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Election law

Election law is a broad category of state and federal laws—statutes, constitutions, and case law (court opinions)—and includes issues related to voter eligibility; voting methods and processes; vote tabulations and recounts; and the financing and expenditures of state and federal political campaigns.

In Texas, election law encompasses a variety of state statutes and federal laws that govern the electoral process. Voter eligibility in Texas typically requires individuals to be U.S. citizens, residents of the county where they intend to vote, at least 18 years old by Election Day, and not disqualified by reason of a felony conviction or declared mentally incapacitated by a court of law. Texas offers several voting methods, including in-person voting on Election Day, early voting, and absentee or mail-in voting under specific circumstances. The state has specific procedures for vote tabulation and recounts, which can be requested under certain conditions if the results are close. Campaign finance in Texas is regulated by the Texas Ethics Commission, which enforces laws related to political contributions and expenditures, campaign reporting, and political advertising. At the federal level, the Federal Election Commission (FEC) oversees campaign finance for federal elections, ensuring compliance with contribution limits and disclosure requirements. Both state and federal laws work in tandem to ensure the integrity and fairness of the electoral process.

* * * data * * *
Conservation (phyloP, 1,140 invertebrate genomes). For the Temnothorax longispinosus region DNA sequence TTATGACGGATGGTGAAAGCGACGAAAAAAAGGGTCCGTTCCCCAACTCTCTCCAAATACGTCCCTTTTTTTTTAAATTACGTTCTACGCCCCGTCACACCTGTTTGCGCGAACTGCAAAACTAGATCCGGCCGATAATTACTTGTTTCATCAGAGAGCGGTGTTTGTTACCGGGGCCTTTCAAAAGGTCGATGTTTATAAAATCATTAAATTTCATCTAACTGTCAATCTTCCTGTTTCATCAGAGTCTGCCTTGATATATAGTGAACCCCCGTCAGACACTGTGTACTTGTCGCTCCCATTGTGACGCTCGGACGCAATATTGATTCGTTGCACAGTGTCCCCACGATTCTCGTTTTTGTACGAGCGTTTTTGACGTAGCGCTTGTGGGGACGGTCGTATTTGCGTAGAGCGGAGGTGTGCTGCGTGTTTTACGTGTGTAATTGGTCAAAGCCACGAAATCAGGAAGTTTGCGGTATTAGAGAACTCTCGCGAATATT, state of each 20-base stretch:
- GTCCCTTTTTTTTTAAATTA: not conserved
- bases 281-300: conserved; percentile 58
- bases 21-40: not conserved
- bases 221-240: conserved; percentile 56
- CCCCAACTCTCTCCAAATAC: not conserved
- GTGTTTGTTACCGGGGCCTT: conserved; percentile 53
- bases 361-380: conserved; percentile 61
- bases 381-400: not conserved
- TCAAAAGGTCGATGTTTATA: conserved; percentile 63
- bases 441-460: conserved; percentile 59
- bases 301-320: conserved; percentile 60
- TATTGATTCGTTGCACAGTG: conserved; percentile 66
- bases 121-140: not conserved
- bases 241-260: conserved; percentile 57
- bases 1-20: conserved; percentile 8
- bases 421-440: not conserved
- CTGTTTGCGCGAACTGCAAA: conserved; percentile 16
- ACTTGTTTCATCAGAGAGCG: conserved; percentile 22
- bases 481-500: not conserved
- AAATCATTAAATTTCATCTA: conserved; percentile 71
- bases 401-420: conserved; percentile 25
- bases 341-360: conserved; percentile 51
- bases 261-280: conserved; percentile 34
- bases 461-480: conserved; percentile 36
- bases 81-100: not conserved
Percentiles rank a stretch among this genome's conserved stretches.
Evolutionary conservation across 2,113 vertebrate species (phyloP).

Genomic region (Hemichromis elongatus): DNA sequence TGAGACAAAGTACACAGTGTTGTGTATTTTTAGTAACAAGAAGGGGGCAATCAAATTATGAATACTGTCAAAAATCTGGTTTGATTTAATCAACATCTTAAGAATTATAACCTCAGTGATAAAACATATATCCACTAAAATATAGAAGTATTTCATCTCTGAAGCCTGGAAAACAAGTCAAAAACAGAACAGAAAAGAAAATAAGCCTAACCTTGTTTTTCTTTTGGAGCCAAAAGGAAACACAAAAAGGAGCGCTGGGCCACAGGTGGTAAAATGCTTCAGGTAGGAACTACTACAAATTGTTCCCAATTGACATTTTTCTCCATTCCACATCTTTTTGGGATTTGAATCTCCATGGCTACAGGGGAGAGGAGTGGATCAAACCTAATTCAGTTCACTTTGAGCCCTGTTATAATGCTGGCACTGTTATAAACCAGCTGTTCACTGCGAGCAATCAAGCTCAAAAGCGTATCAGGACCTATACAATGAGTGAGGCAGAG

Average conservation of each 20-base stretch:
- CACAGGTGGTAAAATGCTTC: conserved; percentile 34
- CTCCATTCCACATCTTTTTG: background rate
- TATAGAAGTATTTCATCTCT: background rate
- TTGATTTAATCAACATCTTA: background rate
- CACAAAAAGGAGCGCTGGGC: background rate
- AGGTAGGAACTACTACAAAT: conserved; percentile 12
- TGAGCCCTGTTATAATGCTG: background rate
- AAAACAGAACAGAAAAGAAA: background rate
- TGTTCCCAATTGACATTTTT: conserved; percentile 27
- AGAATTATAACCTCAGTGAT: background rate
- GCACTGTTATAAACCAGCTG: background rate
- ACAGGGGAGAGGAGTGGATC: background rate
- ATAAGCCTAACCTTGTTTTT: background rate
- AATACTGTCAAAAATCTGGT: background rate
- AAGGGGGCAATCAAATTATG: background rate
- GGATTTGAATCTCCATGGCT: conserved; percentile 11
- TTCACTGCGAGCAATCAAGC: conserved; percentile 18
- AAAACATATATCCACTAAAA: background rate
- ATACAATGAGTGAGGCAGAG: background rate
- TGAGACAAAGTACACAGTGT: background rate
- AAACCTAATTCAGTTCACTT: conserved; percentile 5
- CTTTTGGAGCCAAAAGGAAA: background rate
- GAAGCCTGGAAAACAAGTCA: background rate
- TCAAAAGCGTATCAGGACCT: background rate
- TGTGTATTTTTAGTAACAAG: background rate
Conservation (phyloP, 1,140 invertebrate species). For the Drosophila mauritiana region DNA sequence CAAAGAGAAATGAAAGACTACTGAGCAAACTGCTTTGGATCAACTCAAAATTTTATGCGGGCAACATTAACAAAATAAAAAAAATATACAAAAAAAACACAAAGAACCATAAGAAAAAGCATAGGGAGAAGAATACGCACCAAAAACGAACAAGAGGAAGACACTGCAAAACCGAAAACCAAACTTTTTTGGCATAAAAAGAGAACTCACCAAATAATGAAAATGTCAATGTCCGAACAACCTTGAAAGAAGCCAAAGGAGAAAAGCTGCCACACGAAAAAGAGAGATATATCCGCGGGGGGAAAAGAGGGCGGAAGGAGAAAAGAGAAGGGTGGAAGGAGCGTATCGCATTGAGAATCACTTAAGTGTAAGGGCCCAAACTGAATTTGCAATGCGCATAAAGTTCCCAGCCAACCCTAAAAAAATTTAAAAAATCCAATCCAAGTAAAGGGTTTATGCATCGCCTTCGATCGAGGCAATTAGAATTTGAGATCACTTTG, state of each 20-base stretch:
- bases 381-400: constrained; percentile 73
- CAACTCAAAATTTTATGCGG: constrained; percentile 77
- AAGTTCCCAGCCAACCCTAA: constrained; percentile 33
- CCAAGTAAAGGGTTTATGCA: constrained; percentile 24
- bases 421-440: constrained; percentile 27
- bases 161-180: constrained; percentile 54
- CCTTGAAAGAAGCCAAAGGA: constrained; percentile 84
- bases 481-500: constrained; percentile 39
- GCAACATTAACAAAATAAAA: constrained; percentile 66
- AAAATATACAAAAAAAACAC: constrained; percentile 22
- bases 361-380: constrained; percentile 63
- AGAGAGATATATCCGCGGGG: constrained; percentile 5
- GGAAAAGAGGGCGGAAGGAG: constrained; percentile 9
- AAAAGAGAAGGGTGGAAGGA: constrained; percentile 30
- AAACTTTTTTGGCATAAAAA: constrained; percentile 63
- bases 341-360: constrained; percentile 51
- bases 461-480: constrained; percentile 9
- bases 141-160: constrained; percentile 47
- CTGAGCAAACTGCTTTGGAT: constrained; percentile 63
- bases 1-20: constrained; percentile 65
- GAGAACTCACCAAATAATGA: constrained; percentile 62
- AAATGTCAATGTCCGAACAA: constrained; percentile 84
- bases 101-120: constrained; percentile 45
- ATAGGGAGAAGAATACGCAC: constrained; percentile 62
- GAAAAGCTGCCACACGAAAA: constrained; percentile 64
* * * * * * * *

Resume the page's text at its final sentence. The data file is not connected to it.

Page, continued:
Legal articles related to this topic

What Are the Requirements to Run for Public Office?
If you’re an American citizen over the age of 18, you have the right to participate in the management of the districts you live in by voting. However, running for public office yourself may have more stringent requirements.